Yesterday, the Blues gave their post-playoffs postmortem. The most interesting and reflective response came from Blues general manager Doug Armstrong, who flat-out admitted that other than David Perron, Ryan O’Reilly, and Justin Faulk were the three players who played to their potential. The rest of the team? Not so much.
What limited that potential is up for debate. In the playoffs, obviously, having three players out on the Covid-19 list was less than ideal, and the Avalanche knocking Robert Bortuzzo and Faulk out of the series in game two also was detrimental to the Blues’ chances. Going all of the way back to the playoff bubble, which is where most people point to as the start of the Blues’ slippage, the Blues had struggles with players catching Covid. It’s a virus with long-term health concerns, and lingering symptoms make it very difficult to accurately evaluate what a team that finished first in the Western Conference truly could’ve accomplished in those playoffs.
When asked about the Blues’ Stanley Cup window, Armstrong was adamant that the Blues were still in it, and pointed to last year’s playoffs as something that was a difficult to evaluate situation. He carried that over to this year’s post-season, where injuries and the virus again made it difficult for the Blues’ failures to be honestly and completely evaluated. As a whole, this season is a tough one to evaluate due to injuries and an inconsistent schedule.
Armstrong stressed that team play is important due to a lack of a generational superstar - and frankly, after watching the Oilers get swept in the first round, having that generational superstar doesn’t matter nearly as much as people think it does. He believes that if the Blues make the necessary adjustments to how they play as a group, then that Cup window is still wide open:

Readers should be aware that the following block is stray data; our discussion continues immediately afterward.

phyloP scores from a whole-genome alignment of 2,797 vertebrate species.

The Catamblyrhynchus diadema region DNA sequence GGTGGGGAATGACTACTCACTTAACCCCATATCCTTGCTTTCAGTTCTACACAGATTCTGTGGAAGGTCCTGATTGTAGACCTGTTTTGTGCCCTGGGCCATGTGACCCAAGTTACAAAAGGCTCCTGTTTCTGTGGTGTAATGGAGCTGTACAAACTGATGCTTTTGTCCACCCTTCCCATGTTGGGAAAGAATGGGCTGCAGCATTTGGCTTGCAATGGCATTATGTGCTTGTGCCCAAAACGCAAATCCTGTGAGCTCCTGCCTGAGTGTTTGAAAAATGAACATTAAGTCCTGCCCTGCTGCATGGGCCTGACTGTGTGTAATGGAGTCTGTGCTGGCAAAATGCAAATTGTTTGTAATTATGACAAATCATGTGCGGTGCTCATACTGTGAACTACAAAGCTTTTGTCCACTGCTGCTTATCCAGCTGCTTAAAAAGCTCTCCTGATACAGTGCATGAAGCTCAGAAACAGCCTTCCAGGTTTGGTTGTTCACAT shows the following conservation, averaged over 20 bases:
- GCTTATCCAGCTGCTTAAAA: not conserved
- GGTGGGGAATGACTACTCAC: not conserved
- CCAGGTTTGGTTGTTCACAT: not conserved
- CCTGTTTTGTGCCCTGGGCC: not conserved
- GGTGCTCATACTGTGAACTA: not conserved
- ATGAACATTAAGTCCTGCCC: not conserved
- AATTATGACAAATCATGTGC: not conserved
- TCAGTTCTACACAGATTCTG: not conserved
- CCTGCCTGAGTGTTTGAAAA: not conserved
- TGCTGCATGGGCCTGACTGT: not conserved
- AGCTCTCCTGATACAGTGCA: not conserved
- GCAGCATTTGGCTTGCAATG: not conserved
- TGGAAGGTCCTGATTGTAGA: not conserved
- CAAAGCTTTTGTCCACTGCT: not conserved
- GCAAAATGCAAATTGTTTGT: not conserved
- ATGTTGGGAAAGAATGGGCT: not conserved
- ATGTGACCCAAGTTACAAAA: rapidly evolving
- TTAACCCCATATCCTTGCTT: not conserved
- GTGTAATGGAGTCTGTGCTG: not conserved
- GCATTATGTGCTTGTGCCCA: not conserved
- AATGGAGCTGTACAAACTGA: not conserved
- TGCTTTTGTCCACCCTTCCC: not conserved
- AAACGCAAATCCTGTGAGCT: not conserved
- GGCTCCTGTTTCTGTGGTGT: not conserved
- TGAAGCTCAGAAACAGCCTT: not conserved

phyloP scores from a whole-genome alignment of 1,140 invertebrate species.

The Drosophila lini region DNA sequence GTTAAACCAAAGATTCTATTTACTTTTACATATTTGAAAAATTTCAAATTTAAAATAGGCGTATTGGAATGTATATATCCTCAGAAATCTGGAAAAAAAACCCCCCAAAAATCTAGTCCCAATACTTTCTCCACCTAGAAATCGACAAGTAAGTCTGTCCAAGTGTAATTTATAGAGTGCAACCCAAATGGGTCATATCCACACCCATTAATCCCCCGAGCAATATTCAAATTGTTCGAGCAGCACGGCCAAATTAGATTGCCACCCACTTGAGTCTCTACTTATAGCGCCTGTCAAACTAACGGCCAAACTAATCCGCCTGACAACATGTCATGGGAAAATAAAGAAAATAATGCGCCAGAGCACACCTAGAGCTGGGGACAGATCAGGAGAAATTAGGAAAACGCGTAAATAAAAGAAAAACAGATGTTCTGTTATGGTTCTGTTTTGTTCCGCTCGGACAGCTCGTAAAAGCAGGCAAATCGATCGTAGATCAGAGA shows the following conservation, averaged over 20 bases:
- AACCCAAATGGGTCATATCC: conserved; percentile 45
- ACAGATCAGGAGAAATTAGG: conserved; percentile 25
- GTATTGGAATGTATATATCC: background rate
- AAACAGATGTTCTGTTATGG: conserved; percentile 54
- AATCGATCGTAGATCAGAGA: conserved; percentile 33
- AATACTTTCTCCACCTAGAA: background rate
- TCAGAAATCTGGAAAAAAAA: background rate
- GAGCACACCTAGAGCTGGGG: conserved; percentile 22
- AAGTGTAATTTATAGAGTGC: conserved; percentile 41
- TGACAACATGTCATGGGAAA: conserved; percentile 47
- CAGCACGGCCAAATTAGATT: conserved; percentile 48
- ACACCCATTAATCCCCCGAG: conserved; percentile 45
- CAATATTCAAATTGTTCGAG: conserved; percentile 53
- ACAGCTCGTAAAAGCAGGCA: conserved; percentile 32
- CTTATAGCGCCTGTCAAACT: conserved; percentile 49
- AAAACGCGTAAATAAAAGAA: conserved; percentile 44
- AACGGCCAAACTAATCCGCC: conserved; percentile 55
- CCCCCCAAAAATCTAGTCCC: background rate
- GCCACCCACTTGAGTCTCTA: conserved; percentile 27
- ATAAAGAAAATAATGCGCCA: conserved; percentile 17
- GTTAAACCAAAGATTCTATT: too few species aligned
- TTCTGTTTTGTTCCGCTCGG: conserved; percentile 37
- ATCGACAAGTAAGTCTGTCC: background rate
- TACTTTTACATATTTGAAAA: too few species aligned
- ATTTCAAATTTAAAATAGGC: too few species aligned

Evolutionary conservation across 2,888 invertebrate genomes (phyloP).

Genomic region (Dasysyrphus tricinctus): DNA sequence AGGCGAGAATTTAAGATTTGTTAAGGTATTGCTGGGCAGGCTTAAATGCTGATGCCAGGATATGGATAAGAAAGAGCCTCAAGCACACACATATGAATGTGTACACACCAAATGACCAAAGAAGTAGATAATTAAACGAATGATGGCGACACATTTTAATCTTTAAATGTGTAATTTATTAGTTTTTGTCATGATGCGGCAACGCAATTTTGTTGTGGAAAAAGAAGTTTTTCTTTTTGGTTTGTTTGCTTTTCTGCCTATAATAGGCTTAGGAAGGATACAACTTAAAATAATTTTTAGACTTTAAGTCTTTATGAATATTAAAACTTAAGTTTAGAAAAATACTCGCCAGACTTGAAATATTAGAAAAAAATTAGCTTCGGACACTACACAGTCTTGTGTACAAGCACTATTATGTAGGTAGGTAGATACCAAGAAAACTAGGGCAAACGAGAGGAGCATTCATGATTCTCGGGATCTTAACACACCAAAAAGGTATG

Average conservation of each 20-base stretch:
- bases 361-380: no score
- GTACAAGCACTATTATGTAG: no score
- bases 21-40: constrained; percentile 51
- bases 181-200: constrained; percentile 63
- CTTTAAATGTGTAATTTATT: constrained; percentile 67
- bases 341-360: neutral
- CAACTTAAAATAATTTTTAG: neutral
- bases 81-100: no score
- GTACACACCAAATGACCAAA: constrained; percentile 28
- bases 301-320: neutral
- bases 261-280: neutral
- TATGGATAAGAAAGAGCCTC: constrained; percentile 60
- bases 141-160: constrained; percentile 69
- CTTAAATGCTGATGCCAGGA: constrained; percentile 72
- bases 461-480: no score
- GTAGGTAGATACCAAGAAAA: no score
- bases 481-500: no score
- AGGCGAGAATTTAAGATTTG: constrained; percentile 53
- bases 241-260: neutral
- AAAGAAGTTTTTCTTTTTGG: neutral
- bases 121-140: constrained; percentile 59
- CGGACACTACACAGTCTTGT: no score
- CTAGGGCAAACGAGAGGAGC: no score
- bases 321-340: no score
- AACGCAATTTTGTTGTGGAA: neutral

“When we brought in the players a couple years ago, we thought we had a 5-year window. This was year three of it. I still think it’s open.”
Armstrong did not sound like he believes that timetable is off despite two back to back first round losses. This off-season, he’ll have to evaluate who to protect in the expansion draft as well as what to do about Jaden Schwartz, Tyler Bozak, and Mike Hoffman. Two of those three players have been central to what the Blues have been trying to accomplish during this window for success. While Schwartz has been injured and therefore more inconsistent than Armstrong would probably like to see, re-signing the pending UFA is something he’ll be focused on. Bozak, as well, has been vital to ensuring that window stays open, which is something that’s not rarely said of a 35 year old player.
Hoffman, despite his power play success down the line being helpful in getting the Blues into the postseason, seems like the least important part of keeping the Blues’ window open.
The core of this team is still impressive, but issues have cropped up that need tweaking. Without Alex Pietrangelo and Jay Bouwmeester, the Blues can’t get away with having a defense without more than one large body on it. Armstrong in his interview stressed the need for improving the team’s net-front presence, which was something that was ineffective this year:
“You have to go into the paint to score. I think one of the areas where we need to improve is our desire to go in there and not be half committed. I thought Colorado made it a lot more difficult on Binnington to see pucks than we made it on the Avalanche goaltenders, and that’s an area that we’re going to have to improve.”
The Blues also need to address opposing teams’ netfront presence by finding players (or encouraging their current players) to clear the crease in front of Jordan Binnington.
These aren’t huge adjustments for the team to make. It’s not like the Blues need to go into a full rebuild mode to fix the problems that they have. Many can be fixed in-house, and what can’t be can be patched in the off-season.
Armstrong isn’t wrong: the window for another Stanley Cup is still open. But it’s inching shut more and more every day. What Armstrong does this off-season will determine if it can be propped up for a little while longer.